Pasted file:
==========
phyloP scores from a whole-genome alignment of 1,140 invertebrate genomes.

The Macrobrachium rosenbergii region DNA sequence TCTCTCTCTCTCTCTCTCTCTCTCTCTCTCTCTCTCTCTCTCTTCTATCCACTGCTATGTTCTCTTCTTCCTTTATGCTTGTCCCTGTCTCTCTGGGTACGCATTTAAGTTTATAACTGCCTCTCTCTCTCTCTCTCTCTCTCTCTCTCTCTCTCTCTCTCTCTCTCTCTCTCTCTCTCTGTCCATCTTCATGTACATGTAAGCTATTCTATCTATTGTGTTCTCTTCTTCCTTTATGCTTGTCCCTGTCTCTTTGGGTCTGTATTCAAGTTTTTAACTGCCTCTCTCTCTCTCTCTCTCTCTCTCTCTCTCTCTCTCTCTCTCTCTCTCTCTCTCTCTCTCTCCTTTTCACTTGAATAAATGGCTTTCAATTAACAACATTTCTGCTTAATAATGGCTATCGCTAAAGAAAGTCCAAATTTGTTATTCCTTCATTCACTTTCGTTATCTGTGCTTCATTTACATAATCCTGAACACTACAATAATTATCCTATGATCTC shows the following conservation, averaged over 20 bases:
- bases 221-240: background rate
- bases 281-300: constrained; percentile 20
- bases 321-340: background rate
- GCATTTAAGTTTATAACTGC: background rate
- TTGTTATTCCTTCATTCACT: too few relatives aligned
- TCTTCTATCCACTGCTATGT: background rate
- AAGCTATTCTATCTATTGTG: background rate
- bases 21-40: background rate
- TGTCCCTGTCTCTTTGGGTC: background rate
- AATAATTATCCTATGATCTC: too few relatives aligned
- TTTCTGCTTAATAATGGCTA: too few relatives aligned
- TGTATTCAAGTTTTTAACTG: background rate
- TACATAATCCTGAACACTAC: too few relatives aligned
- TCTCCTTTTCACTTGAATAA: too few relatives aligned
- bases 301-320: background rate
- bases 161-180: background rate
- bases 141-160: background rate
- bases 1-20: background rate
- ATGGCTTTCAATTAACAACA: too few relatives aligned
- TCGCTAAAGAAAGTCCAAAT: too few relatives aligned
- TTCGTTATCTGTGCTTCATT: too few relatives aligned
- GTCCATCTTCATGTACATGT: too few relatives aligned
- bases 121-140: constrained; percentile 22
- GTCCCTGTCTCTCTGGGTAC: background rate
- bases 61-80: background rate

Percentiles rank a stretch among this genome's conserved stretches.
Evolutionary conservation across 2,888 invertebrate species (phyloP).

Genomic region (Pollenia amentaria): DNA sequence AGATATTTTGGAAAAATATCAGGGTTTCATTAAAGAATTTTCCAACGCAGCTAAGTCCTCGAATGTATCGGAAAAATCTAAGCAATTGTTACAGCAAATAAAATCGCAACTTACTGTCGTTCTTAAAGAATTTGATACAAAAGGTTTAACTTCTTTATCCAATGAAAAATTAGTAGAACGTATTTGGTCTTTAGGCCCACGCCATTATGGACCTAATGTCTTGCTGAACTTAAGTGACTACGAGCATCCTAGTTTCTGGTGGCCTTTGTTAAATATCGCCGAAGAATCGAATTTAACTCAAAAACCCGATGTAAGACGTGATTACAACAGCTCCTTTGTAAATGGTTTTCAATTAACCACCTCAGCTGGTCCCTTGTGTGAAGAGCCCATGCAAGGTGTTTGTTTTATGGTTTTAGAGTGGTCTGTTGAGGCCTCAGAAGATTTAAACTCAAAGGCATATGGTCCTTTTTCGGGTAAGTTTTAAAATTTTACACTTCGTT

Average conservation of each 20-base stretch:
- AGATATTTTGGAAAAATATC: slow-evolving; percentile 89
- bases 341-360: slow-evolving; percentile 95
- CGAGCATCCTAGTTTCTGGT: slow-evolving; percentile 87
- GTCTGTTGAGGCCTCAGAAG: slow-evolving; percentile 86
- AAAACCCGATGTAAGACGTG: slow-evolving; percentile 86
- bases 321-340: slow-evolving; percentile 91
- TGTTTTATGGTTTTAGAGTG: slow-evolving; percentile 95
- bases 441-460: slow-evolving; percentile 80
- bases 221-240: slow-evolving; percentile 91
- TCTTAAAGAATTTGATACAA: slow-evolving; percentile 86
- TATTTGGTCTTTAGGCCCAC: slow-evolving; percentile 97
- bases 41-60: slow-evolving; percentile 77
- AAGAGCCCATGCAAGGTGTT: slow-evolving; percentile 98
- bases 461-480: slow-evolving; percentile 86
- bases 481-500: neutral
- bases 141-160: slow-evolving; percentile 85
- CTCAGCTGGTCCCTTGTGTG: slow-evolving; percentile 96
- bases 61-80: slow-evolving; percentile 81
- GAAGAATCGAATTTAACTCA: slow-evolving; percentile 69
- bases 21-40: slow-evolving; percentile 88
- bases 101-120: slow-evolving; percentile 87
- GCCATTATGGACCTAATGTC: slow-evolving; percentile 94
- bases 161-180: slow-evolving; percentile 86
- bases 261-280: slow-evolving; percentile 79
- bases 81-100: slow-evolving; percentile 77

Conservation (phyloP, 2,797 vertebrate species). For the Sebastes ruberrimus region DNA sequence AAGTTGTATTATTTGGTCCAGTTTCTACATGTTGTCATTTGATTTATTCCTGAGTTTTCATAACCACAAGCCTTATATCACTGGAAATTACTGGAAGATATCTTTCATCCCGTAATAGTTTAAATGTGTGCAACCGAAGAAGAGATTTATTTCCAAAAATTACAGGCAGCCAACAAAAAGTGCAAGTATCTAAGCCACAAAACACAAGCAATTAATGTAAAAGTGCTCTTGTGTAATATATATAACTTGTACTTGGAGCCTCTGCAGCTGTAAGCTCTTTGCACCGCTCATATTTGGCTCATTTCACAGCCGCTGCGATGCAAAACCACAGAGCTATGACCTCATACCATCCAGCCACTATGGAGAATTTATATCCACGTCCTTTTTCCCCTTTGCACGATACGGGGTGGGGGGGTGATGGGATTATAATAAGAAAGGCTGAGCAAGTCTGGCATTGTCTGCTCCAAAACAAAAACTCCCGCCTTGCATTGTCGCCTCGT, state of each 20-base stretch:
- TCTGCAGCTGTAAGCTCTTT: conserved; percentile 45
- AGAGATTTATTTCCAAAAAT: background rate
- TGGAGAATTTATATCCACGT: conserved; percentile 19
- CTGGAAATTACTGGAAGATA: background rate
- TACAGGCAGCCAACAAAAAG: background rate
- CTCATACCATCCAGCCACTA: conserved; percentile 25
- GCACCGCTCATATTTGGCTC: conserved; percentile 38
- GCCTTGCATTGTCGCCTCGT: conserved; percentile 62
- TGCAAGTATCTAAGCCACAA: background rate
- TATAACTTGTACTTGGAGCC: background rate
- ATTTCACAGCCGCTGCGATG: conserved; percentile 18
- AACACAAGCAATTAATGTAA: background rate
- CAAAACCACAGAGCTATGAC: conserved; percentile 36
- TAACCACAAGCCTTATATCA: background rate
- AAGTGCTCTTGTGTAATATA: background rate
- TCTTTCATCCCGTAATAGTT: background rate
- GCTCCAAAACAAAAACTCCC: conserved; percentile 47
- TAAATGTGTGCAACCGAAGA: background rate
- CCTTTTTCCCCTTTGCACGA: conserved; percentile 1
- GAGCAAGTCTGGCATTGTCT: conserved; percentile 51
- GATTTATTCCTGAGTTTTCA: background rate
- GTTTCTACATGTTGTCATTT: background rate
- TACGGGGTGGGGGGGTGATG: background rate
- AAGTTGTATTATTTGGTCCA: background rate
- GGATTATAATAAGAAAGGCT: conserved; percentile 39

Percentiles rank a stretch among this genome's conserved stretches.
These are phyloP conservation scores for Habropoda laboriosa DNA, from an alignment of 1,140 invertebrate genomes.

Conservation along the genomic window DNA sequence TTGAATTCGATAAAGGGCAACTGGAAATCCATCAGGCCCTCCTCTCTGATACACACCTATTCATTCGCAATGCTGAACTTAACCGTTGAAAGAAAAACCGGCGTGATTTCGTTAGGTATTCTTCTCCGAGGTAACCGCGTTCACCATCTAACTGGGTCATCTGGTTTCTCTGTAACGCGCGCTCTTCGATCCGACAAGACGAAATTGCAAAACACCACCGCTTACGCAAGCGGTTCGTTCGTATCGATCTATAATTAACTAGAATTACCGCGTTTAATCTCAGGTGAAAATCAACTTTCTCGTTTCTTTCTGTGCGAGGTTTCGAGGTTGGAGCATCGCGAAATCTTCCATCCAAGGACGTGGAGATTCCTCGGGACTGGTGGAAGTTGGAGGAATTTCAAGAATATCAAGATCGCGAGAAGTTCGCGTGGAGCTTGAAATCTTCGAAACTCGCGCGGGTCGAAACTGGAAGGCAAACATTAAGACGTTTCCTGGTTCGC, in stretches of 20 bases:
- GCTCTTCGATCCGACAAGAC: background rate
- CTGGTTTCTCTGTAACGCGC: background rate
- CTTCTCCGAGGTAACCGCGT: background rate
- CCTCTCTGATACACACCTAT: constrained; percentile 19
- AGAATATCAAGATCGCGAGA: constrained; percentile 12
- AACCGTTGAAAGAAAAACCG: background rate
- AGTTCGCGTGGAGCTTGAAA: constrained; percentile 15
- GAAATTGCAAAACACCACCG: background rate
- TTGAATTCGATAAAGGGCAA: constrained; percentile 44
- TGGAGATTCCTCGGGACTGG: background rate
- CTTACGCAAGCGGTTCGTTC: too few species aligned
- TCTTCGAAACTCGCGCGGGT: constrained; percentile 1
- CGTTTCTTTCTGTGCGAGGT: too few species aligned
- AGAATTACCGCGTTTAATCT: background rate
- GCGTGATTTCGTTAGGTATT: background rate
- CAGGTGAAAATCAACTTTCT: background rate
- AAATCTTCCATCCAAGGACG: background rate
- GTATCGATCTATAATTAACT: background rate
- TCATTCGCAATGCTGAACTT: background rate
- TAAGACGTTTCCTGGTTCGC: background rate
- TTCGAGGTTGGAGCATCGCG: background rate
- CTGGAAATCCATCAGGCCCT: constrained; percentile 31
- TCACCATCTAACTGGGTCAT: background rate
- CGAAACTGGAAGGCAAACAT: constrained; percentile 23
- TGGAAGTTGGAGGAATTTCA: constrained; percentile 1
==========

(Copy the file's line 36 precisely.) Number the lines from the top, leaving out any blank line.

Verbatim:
- AAAACCCGATGTAAGACGTG: slow-evolving; percentile 86